• Cardiac Arrest (see Cardiac Arrest, [[Cardiac Arrest]]): vasopressin is a component of the Advanced Cardiac Life Support (ACLS) guideline
  • Hypotension/Sepsis (see Sepsis, [[Sepsis]])
    • Vasopressin levels are decreased in septic shock
  • Esophageal Variceal Hemorrhage (see Gastrointestinal Hemorrhage, [[Gastrointestinal Hemorrhage]])



  • Vasopressin was First Isolated in 1951

Site of Synthesis and Release

  • Vasopressin is a 9 Amino Acid Peptide Predominantly Synthesized in the Hypothalamus and Released from Posterior Pituitary Gland Granules
    • Triggers for Vasopressin Release
      • Hypotension (see Hypotension, [[Hypotension]])
      • Hypoxia (see Hypoxemia, [[Hypoxemia]])
      • Increased Plasma Osmolality: due to water deprivation
      • Nausea (see Nausea and Vomiting, [[Nausea and Vomiting]])
      • Pain
  • Vasopressin is Synthesized to Lesser Extent in the Heart in Response to Wall Stress
  • Vasopressin is Synthesized to Lesser Extent in the Adrenal Gland in Response to Increased Catecholamine Secretion

Physiologic Actions of Vasopressin

  • Vasopressin Acts at V2 Receptors on the Renal Collecting Duct, Resulting in Increased Collecting Duct Permeability: result in water reabsorption
    • Vasopressin is the Primary Anti-Diuretic Hormone (ADH): regulates water balance
  • Vasopressin Acts at V1a Receptors on Vascular Smooth Muscle, Resulting in Potent Vasoconstriction
    • General Comments
      • However, the vasoconstrictor effect of vasopressin occurs at doses higher than the anti-diuretic activity
      • The vasoconstrictor effects of vasopressin are relatively preserved during hypoxic and acidotic conditions (both of which develop during shock)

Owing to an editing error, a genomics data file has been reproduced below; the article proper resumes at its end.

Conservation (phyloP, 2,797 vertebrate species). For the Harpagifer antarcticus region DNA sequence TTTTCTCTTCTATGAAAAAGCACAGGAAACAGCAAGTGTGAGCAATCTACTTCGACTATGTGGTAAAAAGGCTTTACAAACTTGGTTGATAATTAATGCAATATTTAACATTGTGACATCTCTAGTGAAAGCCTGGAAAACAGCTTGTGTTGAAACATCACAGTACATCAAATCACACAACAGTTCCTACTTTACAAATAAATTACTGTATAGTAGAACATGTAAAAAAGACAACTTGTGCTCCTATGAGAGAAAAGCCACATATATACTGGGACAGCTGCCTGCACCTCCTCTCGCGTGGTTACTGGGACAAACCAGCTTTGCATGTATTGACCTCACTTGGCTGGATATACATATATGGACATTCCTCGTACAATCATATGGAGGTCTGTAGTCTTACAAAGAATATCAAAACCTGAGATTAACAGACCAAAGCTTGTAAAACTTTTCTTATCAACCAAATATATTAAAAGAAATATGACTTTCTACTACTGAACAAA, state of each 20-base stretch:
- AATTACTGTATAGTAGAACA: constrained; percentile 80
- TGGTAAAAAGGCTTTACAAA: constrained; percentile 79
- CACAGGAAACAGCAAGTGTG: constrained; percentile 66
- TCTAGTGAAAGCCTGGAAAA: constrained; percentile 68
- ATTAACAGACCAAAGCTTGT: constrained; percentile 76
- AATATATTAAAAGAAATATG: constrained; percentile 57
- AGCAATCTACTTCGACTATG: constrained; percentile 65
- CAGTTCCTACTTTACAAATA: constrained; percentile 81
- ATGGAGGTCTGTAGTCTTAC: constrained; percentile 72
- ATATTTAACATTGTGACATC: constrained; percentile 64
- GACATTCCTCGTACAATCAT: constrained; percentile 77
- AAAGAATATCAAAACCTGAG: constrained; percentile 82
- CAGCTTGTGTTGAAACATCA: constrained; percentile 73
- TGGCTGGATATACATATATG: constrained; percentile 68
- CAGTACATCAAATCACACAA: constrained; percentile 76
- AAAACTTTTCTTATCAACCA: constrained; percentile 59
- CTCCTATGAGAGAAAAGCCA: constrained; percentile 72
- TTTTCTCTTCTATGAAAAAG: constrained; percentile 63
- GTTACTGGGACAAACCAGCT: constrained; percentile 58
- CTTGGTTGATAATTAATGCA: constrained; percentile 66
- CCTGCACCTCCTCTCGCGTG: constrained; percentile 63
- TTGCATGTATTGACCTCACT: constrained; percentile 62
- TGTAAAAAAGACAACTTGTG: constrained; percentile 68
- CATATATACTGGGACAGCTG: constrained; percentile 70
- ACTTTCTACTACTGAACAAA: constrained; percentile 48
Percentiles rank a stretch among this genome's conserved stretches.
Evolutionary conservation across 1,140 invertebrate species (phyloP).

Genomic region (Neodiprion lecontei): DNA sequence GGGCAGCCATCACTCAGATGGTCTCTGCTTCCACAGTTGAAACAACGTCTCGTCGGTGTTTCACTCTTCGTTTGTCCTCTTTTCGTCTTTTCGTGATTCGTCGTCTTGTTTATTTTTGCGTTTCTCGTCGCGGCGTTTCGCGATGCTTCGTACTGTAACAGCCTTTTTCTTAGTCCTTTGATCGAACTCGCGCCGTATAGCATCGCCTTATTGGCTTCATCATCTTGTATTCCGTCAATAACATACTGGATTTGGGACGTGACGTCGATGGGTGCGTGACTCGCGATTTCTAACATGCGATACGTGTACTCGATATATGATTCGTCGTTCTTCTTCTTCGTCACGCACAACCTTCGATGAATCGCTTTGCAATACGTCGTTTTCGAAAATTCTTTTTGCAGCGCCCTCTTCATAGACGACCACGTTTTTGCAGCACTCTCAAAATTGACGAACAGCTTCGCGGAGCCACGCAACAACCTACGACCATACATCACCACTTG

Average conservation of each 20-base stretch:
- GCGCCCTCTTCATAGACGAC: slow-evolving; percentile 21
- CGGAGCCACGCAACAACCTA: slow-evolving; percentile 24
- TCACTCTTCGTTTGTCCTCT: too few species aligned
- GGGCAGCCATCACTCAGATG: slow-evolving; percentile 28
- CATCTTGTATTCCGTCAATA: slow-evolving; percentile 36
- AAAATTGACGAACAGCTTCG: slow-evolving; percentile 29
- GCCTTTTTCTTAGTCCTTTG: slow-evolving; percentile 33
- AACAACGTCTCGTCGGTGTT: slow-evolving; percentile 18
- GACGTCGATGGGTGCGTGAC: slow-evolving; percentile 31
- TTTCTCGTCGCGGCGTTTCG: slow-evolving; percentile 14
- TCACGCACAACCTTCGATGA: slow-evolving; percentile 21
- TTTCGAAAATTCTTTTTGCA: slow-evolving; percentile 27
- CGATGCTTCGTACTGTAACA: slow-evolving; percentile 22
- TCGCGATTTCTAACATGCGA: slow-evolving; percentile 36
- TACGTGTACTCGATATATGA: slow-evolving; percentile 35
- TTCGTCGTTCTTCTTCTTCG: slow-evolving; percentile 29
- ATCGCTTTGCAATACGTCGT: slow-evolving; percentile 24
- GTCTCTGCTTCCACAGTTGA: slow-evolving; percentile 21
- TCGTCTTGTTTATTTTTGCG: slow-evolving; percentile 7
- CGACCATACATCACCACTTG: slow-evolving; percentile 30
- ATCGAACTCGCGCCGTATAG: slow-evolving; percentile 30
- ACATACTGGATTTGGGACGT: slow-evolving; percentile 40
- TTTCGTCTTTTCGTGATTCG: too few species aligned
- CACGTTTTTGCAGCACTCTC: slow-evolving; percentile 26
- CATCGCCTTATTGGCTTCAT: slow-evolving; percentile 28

• Cerebral Vasoconstriction: less direct effect than the catecholamines
    • Coronary Vasoconstriction: less direct effect than the catecholamines
    • Increased Vascular Sensitivity to Norepinephrine (see Norepinephrine, [[Norepinephrine]])
    • Neutral or Inhibitory Effect on Cardiac Output: depending on its dose-dependent increase in systemic vascular Resistance (SVR) and the reflexive increase in vagal tone
  • Vasopressin Acts at V1b Receptors in the Pituitary Gland


  • Cardiac Arrest (ACLS Guidelines): 40 U IV Bolus
  • High-Dose IV Drip (for Esophageal Variceal Hemorrhage): 0.3 to 1.5 U/min
    • At this high dose, vasopressin decreases blood flow to the splanchnic and portal venous vascular beds
    • High doses can result in cardiac and gastrointestinal ischemia and/or infarction: concomitatnt use of IV nitroglycerin has been used to reduce the risk of cardiac ischemia
  • High-Dose Intra-Arterial Drip in Superior Mesenteric Artery (for Esophageal Variceal Hemorrhage): 0.2 to 0.5 U/min
  • Low-Dose IV Drip (for Sepsis): non-titrating 0.04 U/min
    • At this low dose, vasopressin causes systemic vasoconstriction, with increased BP (and decreased CO): however, splanchnic blood flow is usually increased or unchanged
    • Low doses can also increase pulmonary pressures (usually modestly)

Adverse Effects

Cardiovascular Adverse Effects

  • Arrhythmia
  • Negative Inotropy: at doses >0.4 U/min
  • Hypertension (see Hypertension, [[Hypertension]])
  • Myocardial Ischemia
  • QT Prolongation with Definite Association with Torsade (see Torsade, [[Torsade]])

Renal Adverse Effects

  • Hyponatremia (see Hyponatremia, [[Hyponatremia]]): case reports have been described of vasopressin-induced hyponatremia when administered in the setting of septic shock [MEDLINE]

Other Adverse Effects

  • Digital Ischemia: due to peripheral vasoconstriction
  • Splanchnic Vasoconstriction
  • xxx
  • xxx


  • Inotropes and Vasopressors: Review of Physiology and Clinical Use in Cardiovascular Disease. Circulation. 2008 Sep 2;118(10):1047-56. doi: 10.1161/CIRCULATIONAHA.107.728840 [MEDLINE]
  • Exogenous Vasopressin-Induced Hyponatremia in Patients With Vasodilatory Shock: Two Case Reports and Literature Review. J Intensive Care Med. 2015 Jul;30(5):253-8. doi: 10.1177/0885066613507410. Epub 2013 Oct 7 [MEDLINE]